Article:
Jhabvala’s stories are also, of course, unfashionable for another reason: their unabashed ventriloquizing of another culture, an inhabiting of India and Indians that a contemporary author might take pains to artistically justify, all the more so now that our bookshelves are filled with Indian authors writing in English. But this is what surely gives Jhabvala’s work its rare gleam: the undeceived clarity of the eternal outsider, immersed yet apart. In the collection’s final story, “The Judge’s Will” — published in The New Yorker 10 days before her death — she returns to India with a setup worthy of Singer or Chekhov: A dying judge reveals to his wife his wish to provide for his mistress after his death. (In a move Jhabvala might have appreciated, the story is being transplanted to Chicago for a film written by James Ivory and directed by Alexander Payne.) In a few pages, Jhabvala executes a deft reversal of marital power, touching, along the way, on sex and class, duty and desire — and the surprise, across all barriers, of empathy.



  生财有道青岛美食【金】【思】【哲】【心】【中】【暗】【暗】【吐】【槽】:【你】【还】【有】【啥】【格】【调】? “【难】【怪】【你】【会】【想】【拉】【拢】【叔】【爷】【爷】【他】【老】【人】【家】【了】,【这】【个】【事】【儿】【投】【入】【实】【在】【是】【大】,【咱】【家】【那】【点】【家】【底】【是】【干】【不】【起】【来】【的】,【但】【是】【咱】【们】【可】【以】【参】【股】【啊】。【我】【觉】【得】【这】【次】【咱】【们】【家】【只】【要】【参】【股】【一】【定】【是】【可】【以】【赚】【大】【钱】【的】。”【金】【大】【哥】【双】【眼】【熠】【熠】【生】【辉】【的】【说】【道】。 “【恩】,【要】【是】【能】【拿】【下】【这】【个】【主】【原】【料】,【或】【许】【咱】【们】【真】【的】【能】【发】【一】【笔】。【可】【是】【问】【题】

  【这】【样】【想】,【他】【猛】【地】【化】【为】【狼】【形】,【冲】【向】【前】【方】【那】【相】【拥】【的】【两】【人】。 【然】【而】【半】【途】【中】,【娃】【瓷】【站】【了】【出】【来】,【拦】【截】【住】【了】【洛】【桑】【白】。 “【阿】【洛】~”【暮】【笍】【略】【带】【不】【平】【的】【跑】【到】【他】【面】【前】,【委】【屈】【的】【看】【着】【他】。 【他】【为】【什】【么】【不】【能】【放】【下】?【白】【奇】【梦】【都】【放】【下】【他】【了】,【他】【就】【不】【能】【看】【她】【一】【眼】【吗】? 【瑾】【怀】【里】【的】【人】【微】【微】【动】【了】【下】,【随】【即】【一】【个】【小】【脑】【袋】【探】【了】【出】【来】。 【奇】【梦】【看】【着】

  “【什】【么】?”【听】【到】【于】【涵】【说】【的】【话】【以】【后】,【刚】【才】【那】【名】【大】【厨】【彻】【底】【傻】【眼】【了】。 【傻】【眼】【的】【不】【止】【是】【他】,【还】【有】【其】【他】【几】【名】【大】【厨】,【大】【家】【都】【无】【法】【相】【信】【自】【己】【所】【听】【到】【的】。 【鸡】【骨】【架】【可】【以】【做】【一】【道】【菜】,【怎】【么】【可】【能】? “【李】【掌】【柜】【的】,【怎】【么】【回】【事】?”【飞】【燕】【看】【着】【站】【在】【不】【远】【处】【的】【李】【福】【面】【无】【表】【情】【的】【出】【声】【问】【道】。 “【飞】【燕】【姑】【娘】,【酒】【楼】【前】【面】【的】【路】【被】【人】【群】【堵】【着】,【咱】【们】【的】【马】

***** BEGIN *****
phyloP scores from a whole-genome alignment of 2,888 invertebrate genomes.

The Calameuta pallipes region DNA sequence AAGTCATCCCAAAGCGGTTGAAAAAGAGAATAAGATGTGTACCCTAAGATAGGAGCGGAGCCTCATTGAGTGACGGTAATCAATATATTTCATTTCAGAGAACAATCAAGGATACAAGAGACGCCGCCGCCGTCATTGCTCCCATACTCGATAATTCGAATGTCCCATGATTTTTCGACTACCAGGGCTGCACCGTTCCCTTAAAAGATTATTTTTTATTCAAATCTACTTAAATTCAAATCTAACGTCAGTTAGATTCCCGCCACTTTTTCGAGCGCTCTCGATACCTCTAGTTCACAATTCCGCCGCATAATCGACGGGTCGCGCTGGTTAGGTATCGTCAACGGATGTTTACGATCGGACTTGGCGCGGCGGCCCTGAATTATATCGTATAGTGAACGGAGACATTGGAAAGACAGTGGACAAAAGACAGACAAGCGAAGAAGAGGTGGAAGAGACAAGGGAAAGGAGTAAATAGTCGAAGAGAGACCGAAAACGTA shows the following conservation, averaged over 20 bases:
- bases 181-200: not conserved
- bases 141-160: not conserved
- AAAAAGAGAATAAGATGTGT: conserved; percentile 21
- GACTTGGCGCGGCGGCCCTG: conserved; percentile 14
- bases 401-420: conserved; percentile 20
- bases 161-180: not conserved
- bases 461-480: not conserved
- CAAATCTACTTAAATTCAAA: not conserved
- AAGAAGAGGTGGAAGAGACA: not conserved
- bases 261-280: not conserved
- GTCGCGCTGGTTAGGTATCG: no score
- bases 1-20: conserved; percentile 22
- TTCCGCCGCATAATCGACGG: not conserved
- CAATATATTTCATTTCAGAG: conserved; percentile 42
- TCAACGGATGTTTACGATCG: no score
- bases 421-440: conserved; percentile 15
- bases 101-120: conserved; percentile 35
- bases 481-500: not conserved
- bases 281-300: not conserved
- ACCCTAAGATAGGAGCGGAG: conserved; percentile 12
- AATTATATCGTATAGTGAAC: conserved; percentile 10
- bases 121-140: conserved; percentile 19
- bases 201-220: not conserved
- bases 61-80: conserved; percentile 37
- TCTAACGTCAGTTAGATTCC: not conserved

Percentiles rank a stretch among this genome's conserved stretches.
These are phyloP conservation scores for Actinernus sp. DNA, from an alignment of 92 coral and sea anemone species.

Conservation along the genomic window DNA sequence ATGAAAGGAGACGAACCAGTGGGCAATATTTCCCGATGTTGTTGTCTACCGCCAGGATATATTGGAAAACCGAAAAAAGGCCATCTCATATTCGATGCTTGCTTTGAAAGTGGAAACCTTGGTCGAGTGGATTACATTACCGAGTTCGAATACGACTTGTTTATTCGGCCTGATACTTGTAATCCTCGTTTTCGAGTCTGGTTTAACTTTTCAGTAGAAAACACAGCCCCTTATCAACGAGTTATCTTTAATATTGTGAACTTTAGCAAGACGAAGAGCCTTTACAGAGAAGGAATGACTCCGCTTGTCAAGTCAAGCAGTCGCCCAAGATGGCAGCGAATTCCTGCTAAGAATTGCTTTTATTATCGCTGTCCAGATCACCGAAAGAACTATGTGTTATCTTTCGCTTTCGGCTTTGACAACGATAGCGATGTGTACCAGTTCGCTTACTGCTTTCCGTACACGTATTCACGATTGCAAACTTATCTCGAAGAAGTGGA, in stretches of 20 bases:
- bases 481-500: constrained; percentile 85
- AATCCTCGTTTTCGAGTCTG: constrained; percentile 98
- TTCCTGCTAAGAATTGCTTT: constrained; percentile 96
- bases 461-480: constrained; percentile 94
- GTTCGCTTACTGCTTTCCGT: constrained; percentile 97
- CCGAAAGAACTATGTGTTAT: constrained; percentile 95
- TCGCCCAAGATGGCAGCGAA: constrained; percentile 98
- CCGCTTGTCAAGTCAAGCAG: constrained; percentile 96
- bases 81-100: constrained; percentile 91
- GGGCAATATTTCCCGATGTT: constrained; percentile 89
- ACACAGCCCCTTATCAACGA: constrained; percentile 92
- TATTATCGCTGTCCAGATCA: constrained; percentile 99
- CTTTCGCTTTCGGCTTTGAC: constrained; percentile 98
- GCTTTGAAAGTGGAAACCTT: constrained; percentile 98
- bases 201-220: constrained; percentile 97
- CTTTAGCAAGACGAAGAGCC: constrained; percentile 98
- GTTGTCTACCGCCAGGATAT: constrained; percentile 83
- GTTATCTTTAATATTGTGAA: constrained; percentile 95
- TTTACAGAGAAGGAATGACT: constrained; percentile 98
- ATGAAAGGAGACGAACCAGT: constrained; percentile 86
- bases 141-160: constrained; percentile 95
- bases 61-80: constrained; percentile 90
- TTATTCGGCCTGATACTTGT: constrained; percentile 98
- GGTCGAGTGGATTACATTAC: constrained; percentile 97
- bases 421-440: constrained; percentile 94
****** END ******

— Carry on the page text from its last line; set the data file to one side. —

【坐】【地】【铁】【回】【家】【的】【路】【上】,【俩】【人】【都】【翻】【着】【自】【己】【的】【手】【机】【默】【默】【无】【语】。 【荀】【甙】【是】【对】【愈】【加】【纷】【乱】【不】【可】【知】【的】【未】【来】【感】【到】【担】【忧】,**【则】【是】【有】【一】【种】【说】【不】【清】【道】【不】【明】【的】【不】【舒】【服】【的】【感】【觉】,【那】【种】【心】【理】【上】【压】【抑】【的】【不】【快】【感】【很】【难】【形】【容】,【但】【却】【压】【的】【他】【几】【乎】【透】【不】【过】【气】【来】。 【人】【在】【没】【心】【情】【的】【时】【候】【什】【么】【都】【不】【想】【做】,【出】【了】【地】【铁】【站】【的】【路】【上】,【荀】【甙】【破】【天】【荒】【的】【问】【了】【他】【一】【句】:“【今】【晚】【我】

  【北】【陵】,【在】Z【国】【的】【最】【北】【边】【的】【地】【方】。【一】【个】【被】【沙】【漠】【和】【草】【原】【围】【在】【中】【间】【的】【地】【方】。【仅】【靠】【一】【条】【高】【速】【和】【一】【个】【飞】【机】【场】【通】【往】【外】【面】。【草】【原】【上】【有】【牧】【民】【搭】【的】【帐】【篷】【和】【喂】【的】【牛】【羊】。【轻】【轻】【一】【嗅】,【似】【乎】【还】【能】【闻】【到】【空】【气】【中】【弥】【漫】【的】【牛】【羊】【粪】【便】【和】【青】【草】【的】【味】【道】。【靠】【近】【草】【原】【的】【一】【边】【天】【气】【比】【较】【湿】【润】,【适】【合】【居】【住】。【靠】【近】【沙】【漠】【的】【一】【端】,【天】【气】【比】【较】【干】【燥】,【炎】【热】。【早】【晚】【温】【差】【比】【较】【大】。 生财有道青岛美食“【这】【样】【么】?” 【血】【波】【至】【尊】【等】【人】【微】【微】【一】【怔】,【旋】【即】【似】【乎】【想】【起】【了】【什】【么】,【有】【些】【失】【魂】【落】【魄】【了】【起】【来】。 【剑】【无】【双】【在】【旁】【边】【没】【有】【出】【声】,【默】【默】【倾】【听】。 【他】【一】【直】【很】【好】【奇】【生】【命】【神】【宫】【的】【宫】【主】【到】【底】【是】【谁】,【为】【何】【一】【直】【没】【有】【出】【现】,【此】【刻】【听】【霸】【族】【老】【祖】【和】【血】【波】【至】【尊】【的】【讨】【论】,【顿】【时】【明】【白】【了】【过】【来】,【似】【乎】【生】【命】【神】【宫】【的】【宫】【主】【被】【困】【在】【了】【某】【个】【地】【方】,【无】【法】【出】【来】。 【片】【刻】

  “【如】【若】【不】【然】【呢】?【你】【知】【不】【知】【道】【我】【重】【新】【修】【整】【梅】【园】【花】【了】【多】【少】【银】【子】【啊】?【若】【是】【不】【想】【办】【法】【赚】【回】【来】,【那】【我】【还】【不】【得】【心】【疼】【死】【我】【的】【银】【子】。【况】【且】,【买】【树】【苗】【的】【银】【子】【暂】【时】【还】【没】【有】【着】【落】【呢】,【估】【计】【还】【得】【等】【上】【一】【两】【个】【月】,【待】【优】【品】【阁】【那】【边】【的】【盈】【利】【够】【了】,【才】【能】【动】【工】【重】【新】【载】【树】。” 【墨】【芊】【芊】【瞪】【着】【萧】【文】【远】,【假】【装】【生】【气】【道】:“【说】【到】【这】【个】【我】【还】【真】【的】【很】【不】【满】【意】,【你】【说】【你】【赐】【什】

  【容】【平】,【老】【茶】【馆】。 【台】【上】【川】【剧】【咿】【咿】【呀】【呀】【唱】【着】,【宋】【维】【扬】【撇】【着】【盖】【碗】【茶】,【说】【道】:“【要】【不】,【你】【暂】【时】【退】【下】【来】,【先】【休】【息】【一】【年】【半】【载】【吧】。” “【不】【用】。”【陈】【桃】【一】【口】【拒】【绝】。 “【当】【集】【团】COO【很】【忙】【的】,【可】【别】【累】【坏】【了】。”【宋】【维】【扬】【说】。 【陈】【桃】【说】:“【我】【自】【己】【有】【分】【寸】。” “【行】【吧】,【你】【自】【己】【注】【意】【点】,”【宋】【维】【扬】【只】【能】【顺】【着】【她】,【又】【补】【充】【了】【一】【句】,

  【龙】【炎】【依】【旧】【还】【是】【一】【步】【不】【停】【的】【朝】【着】【前】【方】【走】【去】,【只】【是】【现】【在】【所】【有】【门】【派】【的】【弟】【子】【哪】【里】【还】【敢】【招】【惹】【这】【个】【煞】【星】,【刚】【才】【的】【榜】【样】【都】【化】【成】【飞】【灰】【或】【者】【化】【成】【碎】【尸】【躺】【在】【地】【上】【了】。 “【一】【起】【上】。” 【众】【多】【的】【门】【派】【掌】【门】【互】【相】【对】【视】【了】【一】【眼】,【接】【着】【所】【有】【掌】【门】【都】【冲】【天】【而】【起】,【罗】【武】【珏】【虽】【然】【只】【是】【一】【个】【人】,【但】【是】【论】【气】【势】【方】【面】【竟】【然】【丝】【毫】【都】【不】【必】【那】【群】【人】【弱】【上】【半】【分】。 “【此】【子】

  “【我】【需】【要】【你】【传】【令】【回】【苗】【疆】,【如】【今】【汉】【人】【的】【一】【个】【大】【官】【来】【到】【了】【黔】【省】,【他】【叫】【武】【定】【国】。【他】【是】【这】【次】【黔】【省】【团】【练】【的】【总】【负】【责】【人】,【杀】【了】【他】,【黔】【省】【团】【练】【就】【办】【不】【起】【来】,【这】【对】【于】【我】【苗】【疆】【好】【处】【极】【大】,【所】【以】,【我】【需】【要】【老】【家】【人】【出】【手】,【帮】【我】【干】……【咳】【咳】,【干】【一】【件】【事】,【活】【捉】【武】【定】【国】!” “【特】【使】,【恕】【小】【的】【直】【言】,【活】【捉】【的】【难】【度】【远】【大】【于】【杀】【死】【他】,【而】【且】,【特】【使】【好】【像】【就】【在】【武】

责任编辑:李一智 未经授权不得转载